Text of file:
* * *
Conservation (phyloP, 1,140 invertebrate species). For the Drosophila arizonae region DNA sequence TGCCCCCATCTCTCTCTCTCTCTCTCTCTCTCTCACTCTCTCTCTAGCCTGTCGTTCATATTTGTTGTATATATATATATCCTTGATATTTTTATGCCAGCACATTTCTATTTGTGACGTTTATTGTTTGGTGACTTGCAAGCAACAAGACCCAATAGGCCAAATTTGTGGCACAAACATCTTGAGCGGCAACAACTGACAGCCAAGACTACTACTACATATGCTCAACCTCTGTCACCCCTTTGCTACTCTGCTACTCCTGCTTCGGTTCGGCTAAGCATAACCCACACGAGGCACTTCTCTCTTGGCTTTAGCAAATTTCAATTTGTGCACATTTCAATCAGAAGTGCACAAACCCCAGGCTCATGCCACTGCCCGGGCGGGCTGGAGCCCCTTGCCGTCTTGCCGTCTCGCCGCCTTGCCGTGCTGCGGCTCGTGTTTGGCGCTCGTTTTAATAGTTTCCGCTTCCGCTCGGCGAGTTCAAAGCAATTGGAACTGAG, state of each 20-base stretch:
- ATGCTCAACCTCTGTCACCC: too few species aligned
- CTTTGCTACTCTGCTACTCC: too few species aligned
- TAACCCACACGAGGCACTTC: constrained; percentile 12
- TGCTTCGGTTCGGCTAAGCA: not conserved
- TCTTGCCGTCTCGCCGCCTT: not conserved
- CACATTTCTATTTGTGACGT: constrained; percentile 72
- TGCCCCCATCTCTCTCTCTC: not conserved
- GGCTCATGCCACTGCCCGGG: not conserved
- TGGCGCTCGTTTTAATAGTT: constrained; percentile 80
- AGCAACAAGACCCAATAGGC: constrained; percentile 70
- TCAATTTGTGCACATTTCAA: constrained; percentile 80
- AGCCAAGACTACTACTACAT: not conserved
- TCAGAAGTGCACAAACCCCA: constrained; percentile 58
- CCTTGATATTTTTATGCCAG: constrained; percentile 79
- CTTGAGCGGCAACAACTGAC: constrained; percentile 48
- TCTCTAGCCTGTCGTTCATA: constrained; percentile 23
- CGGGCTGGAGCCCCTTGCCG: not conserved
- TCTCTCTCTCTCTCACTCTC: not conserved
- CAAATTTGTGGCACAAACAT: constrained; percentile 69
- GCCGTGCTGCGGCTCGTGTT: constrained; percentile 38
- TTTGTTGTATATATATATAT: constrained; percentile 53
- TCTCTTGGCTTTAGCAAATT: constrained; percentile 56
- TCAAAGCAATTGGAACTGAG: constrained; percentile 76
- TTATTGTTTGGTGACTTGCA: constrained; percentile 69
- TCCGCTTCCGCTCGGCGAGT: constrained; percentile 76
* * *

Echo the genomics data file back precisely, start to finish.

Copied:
Conservation (phyloP, 1,140 invertebrate species). For the Drosophila arizonae region DNA sequence TGCCCCCATCTCTCTCTCTCTCTCTCTCTCTCTCACTCTCTCTCTAGCCTGTCGTTCATATTTGTTGTATATATATATATCCTTGATATTTTTATGCCAGCACATTTCTATTTGTGACGTTTATTGTTTGGTGACTTGCAAGCAACAAGACCCAATAGGCCAAATTTGTGGCACAAACATCTTGAGCGGCAACAACTGACAGCCAAGACTACTACTACATATGCTCAACCTCTGTCACCCCTTTGCTACTCTGCTACTCCTGCTTCGGTTCGGCTAAGCATAACCCACACGAGGCACTTCTCTCTTGGCTTTAGCAAATTTCAATTTGTGCACATTTCAATCAGAAGTGCACAAACCCCAGGCTCATGCCACTGCCCGGGCGGGCTGGAGCCCCTTGCCGTCTTGCCGTCTCGCCGCCTTGCCGTGCTGCGGCTCGTGTTTGGCGCTCGTTTTAATAGTTTCCGCTTCCGCTCGGCGAGTTCAAAGCAATTGGAACTGAG, state of each 20-base stretch:
- ATGCTCAACCTCTGTCACCC: too few species aligned
- CTTTGCTACTCTGCTACTCC: too few species aligned
- TAACCCACACGAGGCACTTC: constrained; percentile 12
- TGCTTCGGTTCGGCTAAGCA: not conserved
- TCTTGCCGTCTCGCCGCCTT: not conserved
- CACATTTCTATTTGTGACGT: constrained; percentile 72
- TGCCCCCATCTCTCTCTCTC: not conserved
- GGCTCATGCCACTGCCCGGG: not conserved
- TGGCGCTCGTTTTAATAGTT: constrained; percentile 80
- AGCAACAAGACCCAATAGGC: constrained; percentile 70
- TCAATTTGTGCACATTTCAA: constrained; percentile 80
- AGCCAAGACTACTACTACAT: not conserved
- TCAGAAGTGCACAAACCCCA: constrained; percentile 58
- CCTTGATATTTTTATGCCAG: constrained; percentile 79
- CTTGAGCGGCAACAACTGAC: constrained; percentile 48
- TCTCTAGCCTGTCGTTCATA: constrained; percentile 23
- CGGGCTGGAGCCCCTTGCCG: not conserved
- TCTCTCTCTCTCTCACTCTC: not conserved
- CAAATTTGTGGCACAAACAT: constrained; percentile 69
- GCCGTGCTGCGGCTCGTGTT: constrained; percentile 38
- TTTGTTGTATATATATATAT: constrained; percentile 53
- TCTCTTGGCTTTAGCAAATT: constrained; percentile 56
- TCAAAGCAATTGGAACTGAG: constrained; percentile 76
- TTATTGTTTGGTGACTTGCA: constrained; percentile 69
- TCCGCTTCCGCTCGGCGAGT: constrained; percentile 76